Stress can debilitate us. No matter its form–mental, emotional or physical–it can cause inertia and hinder our ability to thrive. Inertia is a resistance to activity or acceleration, sluggishness at its finest. Adding to sluggishness, the blinding of our options due to stress leads to indecision and loss of bearing.
But we are resilient creatures. We have an enormous capacity to process information and events, no matter how abundant the information or stressful the event. Processing these things simply requires navigation.
Some of us are more aware of our innate resilience than others. For others, when faced with a challenge or extreme stress, they may need to hit a breaking point before their mind and body “find a way.” But in the end, there is always a way.
For those blessed with resilience-awareness, they may hit road blocks and need detours, but they never quite fully lose their way. They maintain a general sense of direction, always moving. This is tai chi–to always move: up, down, outside, inside.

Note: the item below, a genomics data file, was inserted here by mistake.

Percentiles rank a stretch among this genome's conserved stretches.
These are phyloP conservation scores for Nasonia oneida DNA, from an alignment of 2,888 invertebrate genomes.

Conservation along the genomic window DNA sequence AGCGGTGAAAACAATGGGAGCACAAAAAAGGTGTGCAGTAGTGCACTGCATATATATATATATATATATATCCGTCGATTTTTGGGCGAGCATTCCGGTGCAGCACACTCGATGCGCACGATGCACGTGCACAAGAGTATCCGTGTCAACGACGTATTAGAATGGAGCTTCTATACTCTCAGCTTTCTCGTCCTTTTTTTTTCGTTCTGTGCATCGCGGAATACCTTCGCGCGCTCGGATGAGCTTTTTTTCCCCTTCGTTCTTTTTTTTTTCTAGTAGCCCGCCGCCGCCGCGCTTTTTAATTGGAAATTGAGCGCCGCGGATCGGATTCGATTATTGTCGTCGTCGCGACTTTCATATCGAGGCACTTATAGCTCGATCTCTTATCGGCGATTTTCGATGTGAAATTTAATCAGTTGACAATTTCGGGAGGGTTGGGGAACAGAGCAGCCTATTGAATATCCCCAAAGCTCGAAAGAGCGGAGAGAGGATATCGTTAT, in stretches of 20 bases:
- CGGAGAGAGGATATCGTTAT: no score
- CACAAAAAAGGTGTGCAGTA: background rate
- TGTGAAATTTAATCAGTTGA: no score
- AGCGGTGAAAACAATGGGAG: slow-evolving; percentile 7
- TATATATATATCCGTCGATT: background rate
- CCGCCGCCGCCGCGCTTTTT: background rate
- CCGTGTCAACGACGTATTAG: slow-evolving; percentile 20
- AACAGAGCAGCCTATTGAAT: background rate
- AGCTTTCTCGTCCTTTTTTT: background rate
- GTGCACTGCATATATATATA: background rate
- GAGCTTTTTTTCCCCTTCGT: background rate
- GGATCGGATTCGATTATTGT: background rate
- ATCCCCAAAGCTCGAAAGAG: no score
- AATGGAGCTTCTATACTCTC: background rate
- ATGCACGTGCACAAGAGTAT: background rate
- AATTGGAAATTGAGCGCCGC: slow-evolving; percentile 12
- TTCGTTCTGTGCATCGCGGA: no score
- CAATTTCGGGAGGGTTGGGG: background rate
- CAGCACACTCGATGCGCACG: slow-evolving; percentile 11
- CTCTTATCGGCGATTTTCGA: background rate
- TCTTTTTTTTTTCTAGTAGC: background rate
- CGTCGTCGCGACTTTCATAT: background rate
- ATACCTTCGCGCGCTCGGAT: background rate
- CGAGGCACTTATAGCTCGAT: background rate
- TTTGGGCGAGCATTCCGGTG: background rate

Up becomes down, then down becomes up again. We move in circles, but we are always heading somewhere new. We begin with yin, move through yang. And when we meet yin again, we find that it has transformed. It maintains its original yin essence, yet it is something new–an enriched resource to fuel our next cycle of outward (yang) activity.
The secret to managing stress is to know when to act and when to rest (or just let things happen). But even in rest, there is activity. “To act” means that yang energy is moving outward, blatantly expressing itself. In rest, yang energy still moves. But it moves inward to transform (e.g. experiences), build and restore yin energy.
Vice versa, during activity there is still a state of rest–or yin within yang. For there is always potential energy (yin) waiting to transform into kinetic energy (yang). This is the meaning of the Tai Ji Tu: yin and yang exist simultaneously, within one another, depend on each other, change places, and always move.
If you are on the path of yin and yang–living the life of tai chi–you will never lose your way. Because you are going in circles.
Carl Balingit is a former engineer who applies rational thought to the often subjective nature of traditional healing. He practices acupuncture in San Diego, CA.
He also prescribes Chinese herbal formulas. The herbs do not necessarily come from China.